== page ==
If June is associated with the end of another school year, May is often associated with celebrations. One annual one that tends to get lots of attention is Teacher Appreciation. It used to be Teacher Appreciation Day, then week and now it’s the whole month of May. But in an era where we are desperately in need of recruiting more new teachers, as well as going through some of the most turbulent teacher labor issues, maybe we can’t have enough teacher appreciation.

As a former site leader and activities director, I facilitated a great deal of teacher appreciation events. We did it all from breakfasts, lunches, dinners, raffle prizes, coffees, gifts, car washes and even massages. They were all fun and well deserved. And why these are fun and do offer some appreciation, especially if students are involved in teacher appreciation, I’m still challenged by the larger implications.

Just like our other national holidays or celebrations – i.e. Mother’s Day, Father’s Day, Valentine’s Day and so many others – do we end up having ceremonial gestures or actual true appreciation. After all, should we not value, appreciate and recognize our mothers, fathers, loved ones and even our teachers everyday?

This is also currently being inspired by what I see as some real travesties in schools in regards to not only recognizing teachers, but also working to keep them (especially the really good ones). It’s ironic. In an era of large teachers shortages, we often only seem to discuss recruitment and not retainment. Almost every year, I have friends and colleagues leave the classroom and their school sites to take other opportunities. Normally, these are not about compensation, but rather value, flexibility, creativity, autonomy and more.

Last May, I offered five ways for educational leaders and others to make teachers feel as important as they really are. They were Create A Culture of Teacher Support & Appreciation, Autonomy, Flexibility, Digital Appreciation and Let the Students Do It. This year, I’d like to add to that list. And, as usual, instead of focusing on one off celebrations or recognitions, work towards having a school culture and work environment that honors the hard work of teachers everyday. Here are more ideas to add to the original list:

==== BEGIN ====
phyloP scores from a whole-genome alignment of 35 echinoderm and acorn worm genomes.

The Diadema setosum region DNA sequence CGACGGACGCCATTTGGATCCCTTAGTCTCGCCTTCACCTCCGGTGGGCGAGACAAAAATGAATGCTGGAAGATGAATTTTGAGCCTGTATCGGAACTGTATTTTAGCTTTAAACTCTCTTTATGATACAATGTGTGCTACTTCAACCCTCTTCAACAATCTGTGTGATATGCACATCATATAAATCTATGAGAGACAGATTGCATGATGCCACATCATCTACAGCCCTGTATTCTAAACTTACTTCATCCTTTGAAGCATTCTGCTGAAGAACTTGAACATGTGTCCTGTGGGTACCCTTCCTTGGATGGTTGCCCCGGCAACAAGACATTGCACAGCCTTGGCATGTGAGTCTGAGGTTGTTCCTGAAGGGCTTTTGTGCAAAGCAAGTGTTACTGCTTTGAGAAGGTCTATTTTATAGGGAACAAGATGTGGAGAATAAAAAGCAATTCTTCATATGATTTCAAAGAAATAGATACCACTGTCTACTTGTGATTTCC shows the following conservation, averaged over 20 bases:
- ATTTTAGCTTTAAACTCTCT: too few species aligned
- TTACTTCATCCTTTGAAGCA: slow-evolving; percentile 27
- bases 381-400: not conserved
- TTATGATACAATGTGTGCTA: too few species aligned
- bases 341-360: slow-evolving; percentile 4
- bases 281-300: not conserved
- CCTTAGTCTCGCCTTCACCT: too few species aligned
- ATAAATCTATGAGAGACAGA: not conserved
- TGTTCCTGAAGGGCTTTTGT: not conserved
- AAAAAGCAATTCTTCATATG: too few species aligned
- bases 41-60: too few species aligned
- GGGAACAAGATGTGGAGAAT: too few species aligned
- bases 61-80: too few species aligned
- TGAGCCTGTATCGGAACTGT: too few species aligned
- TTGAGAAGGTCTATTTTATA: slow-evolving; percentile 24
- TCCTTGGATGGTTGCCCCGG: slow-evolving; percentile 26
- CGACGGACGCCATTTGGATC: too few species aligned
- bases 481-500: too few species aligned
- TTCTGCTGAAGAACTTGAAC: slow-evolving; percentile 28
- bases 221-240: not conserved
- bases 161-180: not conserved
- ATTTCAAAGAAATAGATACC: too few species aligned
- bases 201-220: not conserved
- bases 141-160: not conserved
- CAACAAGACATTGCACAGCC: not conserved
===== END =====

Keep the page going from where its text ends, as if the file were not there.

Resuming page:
Support Real, Personal Professional Growth

Professional Development has often been something dictated or prescribed by administrators. There is no argument that professional growth and lifelong learning, especially for educators, is more vital than ever. But how can we support teachers on their individual professional journeys? Well, if you have any teachers who want to attend professional learning events, work to find any way to support that and get them here. Better yet, if you have teachers who are involved enough to be presenting and sharing with other professionals, be sure to find any way to support that. Whether that is getting a sub, covering their classes or covering expenses. Indeed, ask them to come back and share with and train their colleagues. Indeed, I applaud those districts that are now offering teachers online and personalized professional learning options, as well as things like digital badges, annual funding to be spent as teachers see fit and more. We need to have all leaders work towards creating professional environments where all teachers have professional growth goals that they have established and can be supported.